> SEE BIKING ON PG. 18


LIVING HERE 18

THE OBSERVER

MY sPAcE WHo? Sylvia Paurys

» Saturday, July 31, 2010

>>WANT TO HAVE YOUR HOME OR WORKSPACE FEATURED? pmerlihan@woolwichobserver.com 3

2

4

Photographer

WHErE?

7

Ariss SAP Photography Studio 6

1) LIGHTING

>>Understanding the way light

8

1

works with photography is the key to great photographs. A standard butterfly setup as shown here, will take care of the shadows in the background, highlighting the subject. This Opus H250 lighting kit Sylvia uses works great in the studio, and is small enough to pack up and take on the road.

e

9

5

2) BAcKDroP

>>You won’t find any princess

themes or fake brick walls to pose up against at SAP. She prefers to work in her subject’s natural element, but for studio work she uses canvas and paper backdrops.

3) cLIFForD THE DoG

>>Kid and toddler photography is a busy segment of her business. The toys and props are used mainly as distractions for toddlers. Clifford the Big Red Dog was a 25-foot dog portrayed in the stories written by Norman Bridwell. First published in 1963, the series established Scholastic Books as a premier publishing company. Sylvia says that coloured balls in a basket is a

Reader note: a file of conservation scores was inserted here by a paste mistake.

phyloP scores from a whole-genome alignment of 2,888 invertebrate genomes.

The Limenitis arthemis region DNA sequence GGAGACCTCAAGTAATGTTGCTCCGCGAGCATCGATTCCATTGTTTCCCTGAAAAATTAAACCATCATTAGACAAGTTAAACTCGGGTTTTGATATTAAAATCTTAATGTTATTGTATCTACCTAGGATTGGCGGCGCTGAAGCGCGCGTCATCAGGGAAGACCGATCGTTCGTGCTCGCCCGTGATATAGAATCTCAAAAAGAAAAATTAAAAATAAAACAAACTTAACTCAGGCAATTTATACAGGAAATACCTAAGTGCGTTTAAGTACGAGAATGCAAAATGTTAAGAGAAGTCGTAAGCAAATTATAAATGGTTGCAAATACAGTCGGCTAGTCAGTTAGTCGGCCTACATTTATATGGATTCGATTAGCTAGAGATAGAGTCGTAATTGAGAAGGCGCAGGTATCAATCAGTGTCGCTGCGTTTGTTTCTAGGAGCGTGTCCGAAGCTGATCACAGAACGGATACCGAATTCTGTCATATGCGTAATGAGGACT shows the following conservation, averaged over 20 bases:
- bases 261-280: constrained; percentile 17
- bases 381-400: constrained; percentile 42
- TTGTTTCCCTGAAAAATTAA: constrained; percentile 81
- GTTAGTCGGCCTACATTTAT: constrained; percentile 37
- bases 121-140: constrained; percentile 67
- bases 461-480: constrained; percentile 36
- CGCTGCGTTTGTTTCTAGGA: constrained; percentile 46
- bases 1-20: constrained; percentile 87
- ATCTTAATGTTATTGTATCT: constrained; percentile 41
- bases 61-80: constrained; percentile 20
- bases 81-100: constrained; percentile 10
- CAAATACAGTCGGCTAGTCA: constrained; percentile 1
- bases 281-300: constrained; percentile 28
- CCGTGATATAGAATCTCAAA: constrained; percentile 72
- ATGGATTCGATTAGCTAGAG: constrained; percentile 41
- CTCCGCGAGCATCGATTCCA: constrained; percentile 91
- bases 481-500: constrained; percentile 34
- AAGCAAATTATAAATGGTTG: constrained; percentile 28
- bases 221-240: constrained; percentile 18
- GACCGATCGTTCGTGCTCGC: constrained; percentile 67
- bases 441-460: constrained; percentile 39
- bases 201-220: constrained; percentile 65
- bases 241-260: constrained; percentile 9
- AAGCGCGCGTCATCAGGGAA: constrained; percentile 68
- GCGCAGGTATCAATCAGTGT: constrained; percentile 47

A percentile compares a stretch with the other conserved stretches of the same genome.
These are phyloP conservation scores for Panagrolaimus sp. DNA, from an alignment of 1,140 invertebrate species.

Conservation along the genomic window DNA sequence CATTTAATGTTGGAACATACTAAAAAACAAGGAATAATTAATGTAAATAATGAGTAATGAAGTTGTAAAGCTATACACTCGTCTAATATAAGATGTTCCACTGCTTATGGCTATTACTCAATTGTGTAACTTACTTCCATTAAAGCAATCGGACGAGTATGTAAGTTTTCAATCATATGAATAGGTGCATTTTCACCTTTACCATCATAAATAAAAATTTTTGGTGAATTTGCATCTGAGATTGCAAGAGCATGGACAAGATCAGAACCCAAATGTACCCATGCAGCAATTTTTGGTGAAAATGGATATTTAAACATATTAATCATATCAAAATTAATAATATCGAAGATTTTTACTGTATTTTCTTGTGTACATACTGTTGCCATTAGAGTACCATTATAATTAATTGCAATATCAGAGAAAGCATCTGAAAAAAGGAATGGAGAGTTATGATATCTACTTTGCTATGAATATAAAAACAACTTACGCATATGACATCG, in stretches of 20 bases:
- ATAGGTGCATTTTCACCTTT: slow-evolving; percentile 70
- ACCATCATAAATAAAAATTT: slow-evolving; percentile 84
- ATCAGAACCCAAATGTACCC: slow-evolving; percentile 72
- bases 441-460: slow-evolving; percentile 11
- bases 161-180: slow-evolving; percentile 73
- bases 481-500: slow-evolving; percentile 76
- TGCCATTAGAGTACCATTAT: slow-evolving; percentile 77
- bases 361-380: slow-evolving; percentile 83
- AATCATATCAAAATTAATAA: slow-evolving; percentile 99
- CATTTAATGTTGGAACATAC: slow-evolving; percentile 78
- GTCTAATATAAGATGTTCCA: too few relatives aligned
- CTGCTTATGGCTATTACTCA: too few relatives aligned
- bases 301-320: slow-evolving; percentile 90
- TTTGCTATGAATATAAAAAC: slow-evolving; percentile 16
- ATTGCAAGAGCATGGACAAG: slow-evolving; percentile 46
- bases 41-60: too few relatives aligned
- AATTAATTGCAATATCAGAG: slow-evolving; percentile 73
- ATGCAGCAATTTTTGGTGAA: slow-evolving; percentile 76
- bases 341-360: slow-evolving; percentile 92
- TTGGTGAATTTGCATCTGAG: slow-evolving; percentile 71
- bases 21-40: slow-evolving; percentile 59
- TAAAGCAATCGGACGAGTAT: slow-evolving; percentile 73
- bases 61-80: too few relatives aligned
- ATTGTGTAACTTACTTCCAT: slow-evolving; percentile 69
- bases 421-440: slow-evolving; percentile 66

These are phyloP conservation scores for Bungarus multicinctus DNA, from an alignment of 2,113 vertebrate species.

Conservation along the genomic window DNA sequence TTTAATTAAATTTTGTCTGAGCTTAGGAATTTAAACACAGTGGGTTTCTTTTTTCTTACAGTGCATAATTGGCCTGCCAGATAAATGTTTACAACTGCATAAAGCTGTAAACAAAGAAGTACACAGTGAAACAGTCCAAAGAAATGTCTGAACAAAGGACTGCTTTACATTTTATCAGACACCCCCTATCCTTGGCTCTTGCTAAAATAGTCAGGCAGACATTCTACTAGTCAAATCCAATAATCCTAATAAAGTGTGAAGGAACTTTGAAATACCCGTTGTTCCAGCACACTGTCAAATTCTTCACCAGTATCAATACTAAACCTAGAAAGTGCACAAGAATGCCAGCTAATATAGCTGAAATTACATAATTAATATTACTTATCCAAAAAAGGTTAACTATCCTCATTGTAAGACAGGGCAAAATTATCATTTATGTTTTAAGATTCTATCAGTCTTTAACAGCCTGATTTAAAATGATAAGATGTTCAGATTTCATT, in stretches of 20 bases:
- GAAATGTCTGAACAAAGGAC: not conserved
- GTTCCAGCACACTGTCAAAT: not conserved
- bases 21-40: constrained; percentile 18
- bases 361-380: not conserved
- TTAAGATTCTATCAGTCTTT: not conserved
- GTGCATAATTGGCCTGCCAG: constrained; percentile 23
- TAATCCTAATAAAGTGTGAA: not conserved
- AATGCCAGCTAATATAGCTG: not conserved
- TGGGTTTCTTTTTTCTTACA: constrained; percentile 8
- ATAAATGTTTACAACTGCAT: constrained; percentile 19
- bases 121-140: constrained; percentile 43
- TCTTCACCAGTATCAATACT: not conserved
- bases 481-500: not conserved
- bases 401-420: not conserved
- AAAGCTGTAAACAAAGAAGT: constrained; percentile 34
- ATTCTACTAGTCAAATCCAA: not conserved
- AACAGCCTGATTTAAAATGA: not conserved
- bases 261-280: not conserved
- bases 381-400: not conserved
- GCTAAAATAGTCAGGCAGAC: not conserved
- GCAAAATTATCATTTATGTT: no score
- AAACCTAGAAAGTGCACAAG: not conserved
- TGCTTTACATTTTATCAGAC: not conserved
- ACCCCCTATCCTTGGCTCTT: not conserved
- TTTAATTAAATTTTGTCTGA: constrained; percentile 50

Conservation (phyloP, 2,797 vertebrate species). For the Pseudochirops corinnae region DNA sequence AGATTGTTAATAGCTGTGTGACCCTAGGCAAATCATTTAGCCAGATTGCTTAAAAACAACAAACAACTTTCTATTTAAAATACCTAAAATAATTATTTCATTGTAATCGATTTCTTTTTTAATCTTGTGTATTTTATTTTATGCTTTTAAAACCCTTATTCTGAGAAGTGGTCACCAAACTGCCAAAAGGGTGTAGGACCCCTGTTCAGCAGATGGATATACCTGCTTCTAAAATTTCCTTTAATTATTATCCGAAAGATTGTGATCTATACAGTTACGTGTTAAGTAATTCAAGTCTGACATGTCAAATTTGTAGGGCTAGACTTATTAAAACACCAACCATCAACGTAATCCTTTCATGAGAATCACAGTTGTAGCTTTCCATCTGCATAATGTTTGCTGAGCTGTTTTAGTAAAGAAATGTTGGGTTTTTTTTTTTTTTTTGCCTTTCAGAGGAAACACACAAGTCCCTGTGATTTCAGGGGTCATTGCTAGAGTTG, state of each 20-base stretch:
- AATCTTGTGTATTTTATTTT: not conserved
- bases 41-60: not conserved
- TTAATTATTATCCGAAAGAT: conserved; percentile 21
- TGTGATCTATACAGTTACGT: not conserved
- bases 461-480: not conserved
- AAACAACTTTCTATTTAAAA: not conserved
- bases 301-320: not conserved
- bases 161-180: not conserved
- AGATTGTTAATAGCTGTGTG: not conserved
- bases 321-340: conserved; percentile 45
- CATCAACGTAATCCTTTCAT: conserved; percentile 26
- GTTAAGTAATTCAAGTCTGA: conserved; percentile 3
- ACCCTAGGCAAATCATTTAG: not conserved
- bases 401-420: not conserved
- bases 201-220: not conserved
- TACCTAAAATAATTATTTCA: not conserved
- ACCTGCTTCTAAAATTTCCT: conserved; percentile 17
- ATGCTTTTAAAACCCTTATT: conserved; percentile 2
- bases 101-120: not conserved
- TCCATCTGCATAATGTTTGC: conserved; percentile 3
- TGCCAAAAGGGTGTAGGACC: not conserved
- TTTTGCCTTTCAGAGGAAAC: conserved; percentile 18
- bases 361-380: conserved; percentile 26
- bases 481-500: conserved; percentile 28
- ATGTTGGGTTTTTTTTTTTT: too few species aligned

10

popular shot with parents but the ‘less is more’ approach to pictures of their kids is most common.

4) BIrD oF PrEY

>>This photo of a bird of prey was

taken at African Lion Safari on a visit with her mother one month before her mother passed away. The picture usually hangs above her desk; she finds inspiration when she looks at it.

5) DoGs

German shepherds are used to getting their picture snapped. Cujo on the left is 9 and got his name from Maple Leaf goalie Curtis Joseph rather than the 1981 Stephen King thriller. Five-year-old Bear is a cuddler. Pet photography is a large part of her business. Snakes and hairless rats round out her portfolio of dogs and horses.

6) cAMErA GEAr

>>Sylvia credits her husband

Paul for his support of her new career. Paul bought her first Canon

>>These super-friendly mixed

xTi as well as this Canon 50D she just acquired at Christmas. She has five different lenses to accommodate different situations, but her go-to portrait lens is her 17-85mm.

7) PHoTos oN DIsPLAY

>>Examples of her work help Sylvia